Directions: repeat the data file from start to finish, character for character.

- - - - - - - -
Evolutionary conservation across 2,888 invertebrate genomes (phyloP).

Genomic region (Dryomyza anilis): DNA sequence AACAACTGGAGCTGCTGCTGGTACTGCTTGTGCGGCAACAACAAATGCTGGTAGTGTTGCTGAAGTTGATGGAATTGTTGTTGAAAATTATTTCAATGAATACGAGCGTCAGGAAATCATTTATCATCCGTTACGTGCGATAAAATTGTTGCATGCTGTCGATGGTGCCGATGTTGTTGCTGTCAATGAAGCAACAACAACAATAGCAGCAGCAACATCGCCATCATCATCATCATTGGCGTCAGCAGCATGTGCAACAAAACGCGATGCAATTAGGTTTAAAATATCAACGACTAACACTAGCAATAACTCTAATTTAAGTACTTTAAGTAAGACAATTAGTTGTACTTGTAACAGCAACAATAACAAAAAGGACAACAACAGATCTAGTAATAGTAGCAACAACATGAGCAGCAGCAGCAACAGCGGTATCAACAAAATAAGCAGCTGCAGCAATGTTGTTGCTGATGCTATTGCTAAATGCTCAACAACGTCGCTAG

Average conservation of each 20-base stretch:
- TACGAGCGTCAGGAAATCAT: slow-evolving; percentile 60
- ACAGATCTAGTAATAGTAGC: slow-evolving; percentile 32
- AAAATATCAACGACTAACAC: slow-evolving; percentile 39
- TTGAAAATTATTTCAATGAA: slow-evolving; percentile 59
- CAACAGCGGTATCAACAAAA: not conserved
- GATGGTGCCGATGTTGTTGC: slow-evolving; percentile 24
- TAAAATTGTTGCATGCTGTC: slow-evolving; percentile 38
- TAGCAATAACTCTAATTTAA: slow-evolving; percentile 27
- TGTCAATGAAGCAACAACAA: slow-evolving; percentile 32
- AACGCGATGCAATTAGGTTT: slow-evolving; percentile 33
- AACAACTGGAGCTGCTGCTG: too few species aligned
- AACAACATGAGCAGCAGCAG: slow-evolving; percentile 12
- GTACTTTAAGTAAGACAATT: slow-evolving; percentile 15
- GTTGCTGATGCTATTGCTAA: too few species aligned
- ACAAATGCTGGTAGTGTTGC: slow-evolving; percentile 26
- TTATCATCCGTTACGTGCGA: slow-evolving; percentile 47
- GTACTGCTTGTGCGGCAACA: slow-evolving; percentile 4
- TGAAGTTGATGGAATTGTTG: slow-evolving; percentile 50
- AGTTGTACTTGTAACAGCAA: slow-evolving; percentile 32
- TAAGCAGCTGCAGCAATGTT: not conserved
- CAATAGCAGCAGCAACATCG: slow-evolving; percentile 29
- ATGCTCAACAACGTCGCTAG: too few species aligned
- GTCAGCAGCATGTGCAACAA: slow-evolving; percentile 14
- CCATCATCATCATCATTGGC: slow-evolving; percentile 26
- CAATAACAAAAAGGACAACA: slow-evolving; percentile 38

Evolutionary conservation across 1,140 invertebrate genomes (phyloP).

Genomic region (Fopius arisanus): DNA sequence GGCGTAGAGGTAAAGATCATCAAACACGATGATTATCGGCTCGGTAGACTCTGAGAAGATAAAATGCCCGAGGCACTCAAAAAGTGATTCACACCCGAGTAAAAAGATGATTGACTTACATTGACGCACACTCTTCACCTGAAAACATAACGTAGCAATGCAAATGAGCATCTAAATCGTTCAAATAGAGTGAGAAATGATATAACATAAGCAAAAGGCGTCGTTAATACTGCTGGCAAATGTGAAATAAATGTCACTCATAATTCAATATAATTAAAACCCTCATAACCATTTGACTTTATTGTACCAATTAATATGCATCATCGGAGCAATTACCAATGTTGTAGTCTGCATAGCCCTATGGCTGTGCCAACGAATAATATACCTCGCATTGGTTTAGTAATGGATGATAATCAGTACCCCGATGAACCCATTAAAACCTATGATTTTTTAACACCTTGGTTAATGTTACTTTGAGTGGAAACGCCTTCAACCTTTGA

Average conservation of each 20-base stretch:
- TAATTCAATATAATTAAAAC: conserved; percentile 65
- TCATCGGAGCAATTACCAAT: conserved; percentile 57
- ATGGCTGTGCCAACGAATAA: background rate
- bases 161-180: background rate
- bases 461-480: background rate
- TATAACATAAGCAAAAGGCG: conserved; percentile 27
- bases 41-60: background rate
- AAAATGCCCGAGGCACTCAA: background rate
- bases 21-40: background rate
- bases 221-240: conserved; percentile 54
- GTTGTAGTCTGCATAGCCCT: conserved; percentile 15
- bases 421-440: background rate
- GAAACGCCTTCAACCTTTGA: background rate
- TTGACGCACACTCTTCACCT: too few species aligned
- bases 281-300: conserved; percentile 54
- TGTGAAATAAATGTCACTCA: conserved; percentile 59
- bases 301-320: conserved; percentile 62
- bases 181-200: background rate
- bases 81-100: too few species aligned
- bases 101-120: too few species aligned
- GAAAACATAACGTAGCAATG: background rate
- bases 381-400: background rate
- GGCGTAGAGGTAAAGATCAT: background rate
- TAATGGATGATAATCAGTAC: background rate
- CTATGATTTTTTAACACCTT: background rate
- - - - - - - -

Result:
Evolutionary conservation across 2,888 invertebrate genomes (phyloP).

Genomic region (Dryomyza anilis): DNA sequence AACAACTGGAGCTGCTGCTGGTACTGCTTGTGCGGCAACAACAAATGCTGGTAGTGTTGCTGAAGTTGATGGAATTGTTGTTGAAAATTATTTCAATGAATACGAGCGTCAGGAAATCATTTATCATCCGTTACGTGCGATAAAATTGTTGCATGCTGTCGATGGTGCCGATGTTGTTGCTGTCAATGAAGCAACAACAACAATAGCAGCAGCAACATCGCCATCATCATCATCATTGGCGTCAGCAGCATGTGCAACAAAACGCGATGCAATTAGGTTTAAAATATCAACGACTAACACTAGCAATAACTCTAATTTAAGTACTTTAAGTAAGACAATTAGTTGTACTTGTAACAGCAACAATAACAAAAAGGACAACAACAGATCTAGTAATAGTAGCAACAACATGAGCAGCAGCAGCAACAGCGGTATCAACAAAATAAGCAGCTGCAGCAATGTTGTTGCTGATGCTATTGCTAAATGCTCAACAACGTCGCTAG

Average conservation of each 20-base stretch:
- TACGAGCGTCAGGAAATCAT: slow-evolving; percentile 60
- ACAGATCTAGTAATAGTAGC: slow-evolving; percentile 32
- AAAATATCAACGACTAACAC: slow-evolving; percentile 39
- TTGAAAATTATTTCAATGAA: slow-evolving; percentile 59
- CAACAGCGGTATCAACAAAA: not conserved
- GATGGTGCCGATGTTGTTGC: slow-evolving; percentile 24
- TAAAATTGTTGCATGCTGTC: slow-evolving; percentile 38
- TAGCAATAACTCTAATTTAA: slow-evolving; percentile 27
- TGTCAATGAAGCAACAACAA: slow-evolving; percentile 32
- AACGCGATGCAATTAGGTTT: slow-evolving; percentile 33
- AACAACTGGAGCTGCTGCTG: too few species aligned
- AACAACATGAGCAGCAGCAG: slow-evolving; percentile 12
- GTACTTTAAGTAAGACAATT: slow-evolving; percentile 15
- GTTGCTGATGCTATTGCTAA: too few species aligned
- ACAAATGCTGGTAGTGTTGC: slow-evolving; percentile 26
- TTATCATCCGTTACGTGCGA: slow-evolving; percentile 47
- GTACTGCTTGTGCGGCAACA: slow-evolving; percentile 4
- TGAAGTTGATGGAATTGTTG: slow-evolving; percentile 50
- AGTTGTACTTGTAACAGCAA: slow-evolving; percentile 32
- TAAGCAGCTGCAGCAATGTT: not conserved
- CAATAGCAGCAGCAACATCG: slow-evolving; percentile 29
- ATGCTCAACAACGTCGCTAG: too few species aligned
- GTCAGCAGCATGTGCAACAA: slow-evolving; percentile 14
- CCATCATCATCATCATTGGC: slow-evolving; percentile 26
- CAATAACAAAAAGGACAACA: slow-evolving; percentile 38

Evolutionary conservation across 1,140 invertebrate genomes (phyloP).

Genomic region (Fopius arisanus): DNA sequence GGCGTAGAGGTAAAGATCATCAAACACGATGATTATCGGCTCGGTAGACTCTGAGAAGATAAAATGCCCGAGGCACTCAAAAAGTGATTCACACCCGAGTAAAAAGATGATTGACTTACATTGACGCACACTCTTCACCTGAAAACATAACGTAGCAATGCAAATGAGCATCTAAATCGTTCAAATAGAGTGAGAAATGATATAACATAAGCAAAAGGCGTCGTTAATACTGCTGGCAAATGTGAAATAAATGTCACTCATAATTCAATATAATTAAAACCCTCATAACCATTTGACTTTATTGTACCAATTAATATGCATCATCGGAGCAATTACCAATGTTGTAGTCTGCATAGCCCTATGGCTGTGCCAACGAATAATATACCTCGCATTGGTTTAGTAATGGATGATAATCAGTACCCCGATGAACCCATTAAAACCTATGATTTTTTAACACCTTGGTTAATGTTACTTTGAGTGGAAACGCCTTCAACCTTTGA

Average conservation of each 20-base stretch:
- TAATTCAATATAATTAAAAC: conserved; percentile 65
- TCATCGGAGCAATTACCAAT: conserved; percentile 57
- ATGGCTGTGCCAACGAATAA: background rate
- bases 161-180: background rate
- bases 461-480: background rate
- TATAACATAAGCAAAAGGCG: conserved; percentile 27
- bases 41-60: background rate
- AAAATGCCCGAGGCACTCAA: background rate
- bases 21-40: background rate
- bases 221-240: conserved; percentile 54
- GTTGTAGTCTGCATAGCCCT: conserved; percentile 15
- bases 421-440: background rate
- GAAACGCCTTCAACCTTTGA: background rate
- TTGACGCACACTCTTCACCT: too few species aligned
- bases 281-300: conserved; percentile 54
- TGTGAAATAAATGTCACTCA: conserved; percentile 59
- bases 301-320: conserved; percentile 62
- bases 181-200: background rate
- bases 81-100: too few species aligned
- bases 101-120: too few species aligned
- GAAAACATAACGTAGCAATG: background rate
- bases 381-400: background rate
- GGCGTAGAGGTAAAGATCAT: background rate
- TAATGGATGATAATCAGTAC: background rate
- CTATGATTTTTTAACACCTT: background rate